I ran for council, in fact, because I just couldn`t take the shootings
The ease in which you can buy guns in these communities is
frightening. You can buy a gun from a gas station. I mean, why do
individual citizens need AK-47s, M-16s, AR-14s, three and four of them?
You know, there`s no gun manufacturer in the community. These guns
are not made here. They are brought here through purchasers, through gun
shows. It`s turned my community into either a combination of the old Wild
West or a ghost town. It`s killed the businesses. It`s killed the
The area I represent has lost almost 75 percent its population since
1968. It`s just been devastating. And almost all of it leads directly or
indirectly to gun violence.
MADDOW: You said you used to play here when you were a kid?
BURGESS: This was my alley a couple blocks down. I learned to play
basketball, football, baseball, you know, track relays right here. This
was for many years the most dangerous places in the city of Pittsburgh.
One of the local record producers called it Klitzberg pistol-vania (ph).
These houses were learned to store guns and to store bodies. What
they did was they put holes because they`re all connected. They put holes
in the walls interconnecting these buildings. So, they could go in one
door here, and if the police were chasing, they would go in this door and
they run down through the holes of the walls and come out further down in
order to escape police.
Bodies were found here, guns were found here, almost any vacant
building, you had a danger of finding guns because that`s where they hide -
- rather than hide them at their house, they hide them in places like this.
It`s one of my great, great, great interests, I have the mayor to
agree, we`re working on tearing this down. This has to come down.
But as you see, it`s, you know, empty lots, vacant lots. And even
being here this way is dangerous.
BURGESS: Even though they`ve concreted some of it, still some of it
you can in -- how you doing baby? You OK? Good to see you. What`s your
UNIDENTIFIED FEMALE: Gerarda (ph).
BURGESS: Gerarda, good to see you. How you doing?
MADDOW: Do you live around here?
BURGESS: Where do you live?
UNIDENTIFIED FEMALE: Over there.
BURGESS: OK. Well good. On your way home from school?
MADDOW: This is your city councilman.
BURGESS: I`m your city councilman, how are you doing? Good to see
A young girl about her age was shot and killed about five years ago on
the front side of the street on the way home from school. It is dangerous
because there is a school about two blocks that way. But the school was
probably like this.
MADDOW: Seeing her go home through these lots is hard.
BURGESS: It`s hard for me. And I see it every day. I see it
absolutely every day.
MADDOW: What happens to --
BURGESS: And this is a result, make no mistake, this is economics.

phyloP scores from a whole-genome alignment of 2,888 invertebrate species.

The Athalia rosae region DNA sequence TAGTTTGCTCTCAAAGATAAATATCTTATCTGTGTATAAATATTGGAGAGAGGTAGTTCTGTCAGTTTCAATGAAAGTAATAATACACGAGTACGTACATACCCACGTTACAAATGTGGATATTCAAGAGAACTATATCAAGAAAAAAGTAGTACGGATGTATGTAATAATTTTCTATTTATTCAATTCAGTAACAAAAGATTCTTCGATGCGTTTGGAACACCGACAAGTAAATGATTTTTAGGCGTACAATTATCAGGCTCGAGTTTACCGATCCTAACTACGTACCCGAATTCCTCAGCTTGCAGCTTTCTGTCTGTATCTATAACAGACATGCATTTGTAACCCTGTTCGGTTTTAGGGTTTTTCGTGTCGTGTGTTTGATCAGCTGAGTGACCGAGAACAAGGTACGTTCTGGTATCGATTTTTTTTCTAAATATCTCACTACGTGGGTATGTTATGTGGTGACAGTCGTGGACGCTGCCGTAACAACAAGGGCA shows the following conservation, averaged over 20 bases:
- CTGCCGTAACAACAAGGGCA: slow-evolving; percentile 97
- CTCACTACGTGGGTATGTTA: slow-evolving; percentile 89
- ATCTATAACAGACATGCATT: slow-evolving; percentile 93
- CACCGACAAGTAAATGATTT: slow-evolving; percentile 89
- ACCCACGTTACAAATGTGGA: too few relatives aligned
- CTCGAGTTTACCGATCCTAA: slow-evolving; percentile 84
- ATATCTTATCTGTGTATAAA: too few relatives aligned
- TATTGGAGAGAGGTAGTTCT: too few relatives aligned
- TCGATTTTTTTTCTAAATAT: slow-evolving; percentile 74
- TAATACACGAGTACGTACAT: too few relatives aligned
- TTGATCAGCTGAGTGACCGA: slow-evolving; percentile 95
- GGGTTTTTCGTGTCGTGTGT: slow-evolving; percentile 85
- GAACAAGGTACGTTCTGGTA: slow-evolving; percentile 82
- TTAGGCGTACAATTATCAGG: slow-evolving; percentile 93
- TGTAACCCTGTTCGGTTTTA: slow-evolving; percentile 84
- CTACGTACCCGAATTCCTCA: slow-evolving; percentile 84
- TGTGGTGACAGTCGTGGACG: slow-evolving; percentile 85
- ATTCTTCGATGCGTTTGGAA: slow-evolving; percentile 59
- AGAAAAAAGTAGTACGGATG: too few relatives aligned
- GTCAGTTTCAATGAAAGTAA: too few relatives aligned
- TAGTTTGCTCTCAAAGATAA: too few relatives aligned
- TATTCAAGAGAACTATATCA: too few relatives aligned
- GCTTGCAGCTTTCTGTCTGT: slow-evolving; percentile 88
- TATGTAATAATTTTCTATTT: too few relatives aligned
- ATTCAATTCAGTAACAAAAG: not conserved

These were closed because of gun violence. They got this way because they
were shooting people on these streets every day. This alley was known as
for a while the most dangerous place in the United States, this alley right
here where you`re at.
This was the most dangerous place, highest incidence of homicide right
in this alley in the United States. And so, that`s why this is like this.
MADDOW: And so, people had to move because regardless of what else
was offered or not offered.
BURGESS: Right. They had to go. They just had to go.
MADDOW: And, you know, the only thing I`ve ever seen with this many
houses boarded up is natural disaster. It`s been flooded. It`s you know,
hurricane damage, that sort of thing. But this isn`t natural disaster.
MADDOW: This is policy disaster.
BURGESS: Right. This is policy. This is gun violence.
This is -- tell the NRA, thank you very much for this gift. This is
what guns have done to my community. And I have more vacant houses, more
empty lots than any other place in the city of Pittsburgh. Oh, there are
5,000 of them.
I can show you house after house after house. I can show you houses
with furniture in them. You could move into them tomorrow.
MADDOW: Why doesn`t the Democratic Party, why don`t people who
represent urban districts have a say in gun debate? The gun debate is
dominated by the NRA, dominated by people who are fundamentalist about gun
rights. Why isn`t the other side surfacing in the gun debate?
BURGESS: I can`t answer that question. I do know here in
Pennsylvania, we are controlled by the Republicans. Our House, our Senate,
and our governor are owned by Republicans. And so, they are not
And the NRA, you know, puts a lot of money in lobbying, a lot of money
in political contributions and they absolutely control our state. And so,
any responsible gun law has not been passed in our state.
And people like me, I think, who speak up, I think hopefully we`re
heard, but I think we don`t have the power in the state in order to make it